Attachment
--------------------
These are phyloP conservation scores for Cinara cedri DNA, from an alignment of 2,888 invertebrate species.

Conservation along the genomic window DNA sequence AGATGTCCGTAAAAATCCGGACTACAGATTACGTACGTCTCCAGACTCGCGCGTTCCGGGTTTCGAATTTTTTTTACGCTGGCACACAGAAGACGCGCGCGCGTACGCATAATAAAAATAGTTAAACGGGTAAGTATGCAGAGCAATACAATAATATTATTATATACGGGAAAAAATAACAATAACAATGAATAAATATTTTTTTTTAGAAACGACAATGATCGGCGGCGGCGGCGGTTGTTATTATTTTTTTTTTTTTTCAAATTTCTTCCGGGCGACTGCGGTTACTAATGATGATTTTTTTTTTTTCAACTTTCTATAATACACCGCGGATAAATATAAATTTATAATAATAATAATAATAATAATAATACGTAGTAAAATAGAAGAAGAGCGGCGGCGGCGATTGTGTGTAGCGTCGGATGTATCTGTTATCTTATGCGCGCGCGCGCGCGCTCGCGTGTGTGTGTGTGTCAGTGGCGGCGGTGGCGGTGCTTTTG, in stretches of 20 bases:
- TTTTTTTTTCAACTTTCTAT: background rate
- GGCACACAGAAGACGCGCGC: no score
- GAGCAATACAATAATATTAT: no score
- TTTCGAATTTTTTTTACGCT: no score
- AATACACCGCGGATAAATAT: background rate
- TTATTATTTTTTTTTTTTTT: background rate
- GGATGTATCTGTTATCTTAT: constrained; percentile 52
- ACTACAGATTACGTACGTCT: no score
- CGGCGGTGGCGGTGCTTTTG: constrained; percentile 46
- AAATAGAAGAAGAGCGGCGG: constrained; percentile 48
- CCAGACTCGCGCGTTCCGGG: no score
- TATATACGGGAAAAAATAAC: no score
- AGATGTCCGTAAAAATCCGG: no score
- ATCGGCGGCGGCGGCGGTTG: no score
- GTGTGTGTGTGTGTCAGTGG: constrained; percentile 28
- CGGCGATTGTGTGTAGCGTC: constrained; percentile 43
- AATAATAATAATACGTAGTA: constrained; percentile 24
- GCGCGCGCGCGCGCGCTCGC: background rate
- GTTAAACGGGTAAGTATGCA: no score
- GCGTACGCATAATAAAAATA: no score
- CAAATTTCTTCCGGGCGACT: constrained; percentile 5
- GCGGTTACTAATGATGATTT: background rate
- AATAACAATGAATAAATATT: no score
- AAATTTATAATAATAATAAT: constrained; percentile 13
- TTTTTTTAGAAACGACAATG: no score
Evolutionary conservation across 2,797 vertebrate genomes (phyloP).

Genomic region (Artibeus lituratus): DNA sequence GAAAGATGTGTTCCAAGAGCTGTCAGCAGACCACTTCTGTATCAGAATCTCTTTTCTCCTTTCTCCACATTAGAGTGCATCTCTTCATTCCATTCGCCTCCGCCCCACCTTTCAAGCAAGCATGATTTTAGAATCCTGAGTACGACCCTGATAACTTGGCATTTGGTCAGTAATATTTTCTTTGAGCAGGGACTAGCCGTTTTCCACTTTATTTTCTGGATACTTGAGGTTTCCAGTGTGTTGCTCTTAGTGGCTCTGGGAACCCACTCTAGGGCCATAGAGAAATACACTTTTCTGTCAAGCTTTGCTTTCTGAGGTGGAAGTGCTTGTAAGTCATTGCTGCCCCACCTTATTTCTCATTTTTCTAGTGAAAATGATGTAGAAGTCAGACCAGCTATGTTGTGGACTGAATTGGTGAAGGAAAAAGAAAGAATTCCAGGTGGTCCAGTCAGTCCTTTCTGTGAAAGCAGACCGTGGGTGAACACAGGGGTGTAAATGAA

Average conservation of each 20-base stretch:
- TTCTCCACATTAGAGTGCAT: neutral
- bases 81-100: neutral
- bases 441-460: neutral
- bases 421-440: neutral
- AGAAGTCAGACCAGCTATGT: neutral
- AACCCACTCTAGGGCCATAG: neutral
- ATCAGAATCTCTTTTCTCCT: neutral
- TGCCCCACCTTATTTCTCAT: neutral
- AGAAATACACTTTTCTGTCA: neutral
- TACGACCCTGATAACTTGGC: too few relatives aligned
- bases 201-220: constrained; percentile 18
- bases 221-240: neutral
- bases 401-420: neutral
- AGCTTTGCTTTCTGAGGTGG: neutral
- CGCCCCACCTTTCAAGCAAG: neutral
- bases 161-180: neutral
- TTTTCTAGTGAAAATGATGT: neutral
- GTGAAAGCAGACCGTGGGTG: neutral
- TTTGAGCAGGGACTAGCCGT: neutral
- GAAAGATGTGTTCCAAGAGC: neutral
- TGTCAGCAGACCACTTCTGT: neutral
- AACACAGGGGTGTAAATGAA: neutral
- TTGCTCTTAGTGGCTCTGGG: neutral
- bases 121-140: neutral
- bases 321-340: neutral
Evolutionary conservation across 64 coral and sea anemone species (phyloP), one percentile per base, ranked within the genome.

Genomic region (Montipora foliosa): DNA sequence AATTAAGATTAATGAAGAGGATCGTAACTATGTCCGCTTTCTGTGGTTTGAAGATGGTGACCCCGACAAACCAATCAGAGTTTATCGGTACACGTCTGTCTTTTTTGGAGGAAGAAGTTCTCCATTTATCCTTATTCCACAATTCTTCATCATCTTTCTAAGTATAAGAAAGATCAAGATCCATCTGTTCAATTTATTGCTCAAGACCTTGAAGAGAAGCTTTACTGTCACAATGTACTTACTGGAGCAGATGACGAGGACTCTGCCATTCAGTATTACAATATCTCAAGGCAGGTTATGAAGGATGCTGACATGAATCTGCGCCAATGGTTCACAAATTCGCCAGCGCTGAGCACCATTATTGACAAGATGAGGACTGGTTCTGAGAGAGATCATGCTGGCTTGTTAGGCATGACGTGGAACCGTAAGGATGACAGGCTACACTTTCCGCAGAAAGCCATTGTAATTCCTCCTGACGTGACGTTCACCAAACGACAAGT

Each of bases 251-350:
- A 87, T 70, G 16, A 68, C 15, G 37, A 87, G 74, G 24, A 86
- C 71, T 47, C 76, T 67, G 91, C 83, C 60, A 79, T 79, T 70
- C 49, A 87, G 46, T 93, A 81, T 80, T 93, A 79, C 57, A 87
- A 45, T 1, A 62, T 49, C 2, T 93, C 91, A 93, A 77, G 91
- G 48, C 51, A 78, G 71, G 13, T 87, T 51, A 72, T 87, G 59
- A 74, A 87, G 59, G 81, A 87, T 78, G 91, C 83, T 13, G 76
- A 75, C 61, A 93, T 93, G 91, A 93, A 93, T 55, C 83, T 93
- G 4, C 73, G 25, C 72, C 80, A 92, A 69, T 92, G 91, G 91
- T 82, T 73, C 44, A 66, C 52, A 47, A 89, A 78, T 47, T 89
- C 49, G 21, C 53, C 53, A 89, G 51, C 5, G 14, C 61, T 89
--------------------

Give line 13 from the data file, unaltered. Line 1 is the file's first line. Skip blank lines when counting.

- CCAGACTCGCGCGTTCCGGG: no score